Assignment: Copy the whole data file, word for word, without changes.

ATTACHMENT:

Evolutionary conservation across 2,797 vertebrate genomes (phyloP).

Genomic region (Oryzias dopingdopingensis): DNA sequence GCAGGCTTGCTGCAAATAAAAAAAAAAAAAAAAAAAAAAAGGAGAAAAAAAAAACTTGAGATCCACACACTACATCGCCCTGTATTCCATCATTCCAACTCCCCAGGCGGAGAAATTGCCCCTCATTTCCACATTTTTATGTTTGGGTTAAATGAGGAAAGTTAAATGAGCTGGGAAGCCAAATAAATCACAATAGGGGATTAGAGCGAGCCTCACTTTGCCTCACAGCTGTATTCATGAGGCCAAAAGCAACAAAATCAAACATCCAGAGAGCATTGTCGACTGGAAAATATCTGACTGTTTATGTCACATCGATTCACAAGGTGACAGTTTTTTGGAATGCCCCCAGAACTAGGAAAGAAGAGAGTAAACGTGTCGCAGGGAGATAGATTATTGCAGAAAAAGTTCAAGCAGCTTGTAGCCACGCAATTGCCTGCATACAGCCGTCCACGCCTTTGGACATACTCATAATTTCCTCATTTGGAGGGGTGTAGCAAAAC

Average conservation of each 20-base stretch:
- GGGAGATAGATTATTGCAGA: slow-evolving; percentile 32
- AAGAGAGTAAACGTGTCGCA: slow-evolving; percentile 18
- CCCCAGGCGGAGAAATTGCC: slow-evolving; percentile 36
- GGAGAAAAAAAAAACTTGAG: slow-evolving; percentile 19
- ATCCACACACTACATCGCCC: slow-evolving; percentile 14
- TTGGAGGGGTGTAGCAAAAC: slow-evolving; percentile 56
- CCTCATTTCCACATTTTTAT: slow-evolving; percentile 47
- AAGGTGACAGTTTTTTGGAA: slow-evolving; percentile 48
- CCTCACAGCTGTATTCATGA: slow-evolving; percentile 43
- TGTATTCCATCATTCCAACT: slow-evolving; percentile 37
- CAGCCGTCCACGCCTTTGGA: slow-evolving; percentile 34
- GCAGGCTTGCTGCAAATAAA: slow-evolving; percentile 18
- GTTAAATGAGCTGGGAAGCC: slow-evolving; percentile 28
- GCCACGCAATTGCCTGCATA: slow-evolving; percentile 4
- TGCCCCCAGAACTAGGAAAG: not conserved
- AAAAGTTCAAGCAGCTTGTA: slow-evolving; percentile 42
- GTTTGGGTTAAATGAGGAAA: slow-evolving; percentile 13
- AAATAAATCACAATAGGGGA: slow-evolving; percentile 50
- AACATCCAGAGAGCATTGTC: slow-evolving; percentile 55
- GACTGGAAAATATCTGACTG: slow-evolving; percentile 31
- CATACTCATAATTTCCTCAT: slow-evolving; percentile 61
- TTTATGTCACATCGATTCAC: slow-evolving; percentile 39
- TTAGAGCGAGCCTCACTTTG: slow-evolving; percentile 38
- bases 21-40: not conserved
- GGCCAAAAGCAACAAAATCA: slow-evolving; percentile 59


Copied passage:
Evolutionary conservation across 2,797 vertebrate genomes (phyloP).

Genomic region (Oryzias dopingdopingensis): DNA sequence GCAGGCTTGCTGCAAATAAAAAAAAAAAAAAAAAAAAAAAGGAGAAAAAAAAAACTTGAGATCCACACACTACATCGCCCTGTATTCCATCATTCCAACTCCCCAGGCGGAGAAATTGCCCCTCATTTCCACATTTTTATGTTTGGGTTAAATGAGGAAAGTTAAATGAGCTGGGAAGCCAAATAAATCACAATAGGGGATTAGAGCGAGCCTCACTTTGCCTCACAGCTGTATTCATGAGGCCAAAAGCAACAAAATCAAACATCCAGAGAGCATTGTCGACTGGAAAATATCTGACTGTTTATGTCACATCGATTCACAAGGTGACAGTTTTTTGGAATGCCCCCAGAACTAGGAAAGAAGAGAGTAAACGTGTCGCAGGGAGATAGATTATTGCAGAAAAAGTTCAAGCAGCTTGTAGCCACGCAATTGCCTGCATACAGCCGTCCACGCCTTTGGACATACTCATAATTTCCTCATTTGGAGGGGTGTAGCAAAAC

Average conservation of each 20-base stretch:
- GGGAGATAGATTATTGCAGA: slow-evolving; percentile 32
- AAGAGAGTAAACGTGTCGCA: slow-evolving; percentile 18
- CCCCAGGCGGAGAAATTGCC: slow-evolving; percentile 36
- GGAGAAAAAAAAAACTTGAG: slow-evolving; percentile 19
- ATCCACACACTACATCGCCC: slow-evolving; percentile 14
- TTGGAGGGGTGTAGCAAAAC: slow-evolving; percentile 56
- CCTCATTTCCACATTTTTAT: slow-evolving; percentile 47
- AAGGTGACAGTTTTTTGGAA: slow-evolving; percentile 48
- CCTCACAGCTGTATTCATGA: slow-evolving; percentile 43
- TGTATTCCATCATTCCAACT: slow-evolving; percentile 37
- CAGCCGTCCACGCCTTTGGA: slow-evolving; percentile 34
- GCAGGCTTGCTGCAAATAAA: slow-evolving; percentile 18
- GTTAAATGAGCTGGGAAGCC: slow-evolving; percentile 28
- GCCACGCAATTGCCTGCATA: slow-evolving; percentile 4
- TGCCCCCAGAACTAGGAAAG: not conserved
- AAAAGTTCAAGCAGCTTGTA: slow-evolving; percentile 42
- GTTTGGGTTAAATGAGGAAA: slow-evolving; percentile 13
- AAATAAATCACAATAGGGGA: slow-evolving; percentile 50
- AACATCCAGAGAGCATTGTC: slow-evolving; percentile 55
- GACTGGAAAATATCTGACTG: slow-evolving; percentile 31
- CATACTCATAATTTCCTCAT: slow-evolving; percentile 61
- TTTATGTCACATCGATTCAC: slow-evolving; percentile 39
- TTAGAGCGAGCCTCACTTTG: slow-evolving; percentile 38
- bases 21-40: not conserved
- GGCCAAAAGCAACAAAATCA: slow-evolving; percentile 59